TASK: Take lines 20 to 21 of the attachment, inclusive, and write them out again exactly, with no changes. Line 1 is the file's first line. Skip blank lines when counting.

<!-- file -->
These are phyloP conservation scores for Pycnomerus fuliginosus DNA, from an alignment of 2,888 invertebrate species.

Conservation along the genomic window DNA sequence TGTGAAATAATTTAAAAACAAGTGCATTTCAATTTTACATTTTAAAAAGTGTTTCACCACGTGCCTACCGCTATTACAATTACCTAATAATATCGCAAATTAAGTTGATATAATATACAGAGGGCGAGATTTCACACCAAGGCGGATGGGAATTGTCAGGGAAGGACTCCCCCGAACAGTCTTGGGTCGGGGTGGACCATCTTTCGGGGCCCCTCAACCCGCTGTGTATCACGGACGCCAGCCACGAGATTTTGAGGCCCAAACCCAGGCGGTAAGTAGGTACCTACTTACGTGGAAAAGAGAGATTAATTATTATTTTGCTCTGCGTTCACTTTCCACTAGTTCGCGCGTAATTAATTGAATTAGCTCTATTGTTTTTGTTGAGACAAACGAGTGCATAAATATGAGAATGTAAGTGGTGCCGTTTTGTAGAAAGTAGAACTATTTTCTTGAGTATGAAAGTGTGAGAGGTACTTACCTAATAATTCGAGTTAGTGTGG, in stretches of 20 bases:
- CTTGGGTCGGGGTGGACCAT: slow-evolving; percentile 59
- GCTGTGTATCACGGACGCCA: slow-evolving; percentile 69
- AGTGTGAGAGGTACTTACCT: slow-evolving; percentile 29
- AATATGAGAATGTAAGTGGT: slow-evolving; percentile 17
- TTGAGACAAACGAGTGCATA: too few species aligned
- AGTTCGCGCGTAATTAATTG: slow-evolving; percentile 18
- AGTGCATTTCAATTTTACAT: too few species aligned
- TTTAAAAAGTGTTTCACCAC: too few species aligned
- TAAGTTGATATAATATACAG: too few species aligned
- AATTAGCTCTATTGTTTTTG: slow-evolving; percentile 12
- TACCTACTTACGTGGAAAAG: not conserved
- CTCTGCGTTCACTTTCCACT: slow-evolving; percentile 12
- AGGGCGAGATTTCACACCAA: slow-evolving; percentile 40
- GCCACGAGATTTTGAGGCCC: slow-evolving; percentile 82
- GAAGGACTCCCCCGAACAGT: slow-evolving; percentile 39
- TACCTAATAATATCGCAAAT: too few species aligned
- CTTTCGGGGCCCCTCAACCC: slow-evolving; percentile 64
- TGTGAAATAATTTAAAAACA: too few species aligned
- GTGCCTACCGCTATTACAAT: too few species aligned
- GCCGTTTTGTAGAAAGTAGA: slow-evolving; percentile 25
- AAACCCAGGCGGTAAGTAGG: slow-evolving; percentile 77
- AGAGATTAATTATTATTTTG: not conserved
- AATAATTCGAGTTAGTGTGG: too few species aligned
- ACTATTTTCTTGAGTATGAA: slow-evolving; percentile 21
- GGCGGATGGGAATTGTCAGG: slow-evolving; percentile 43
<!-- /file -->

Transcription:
- TGTGAAATAATTTAAAAACA: too few species aligned
- GTGCCTACCGCTATTACAAT: too few species aligned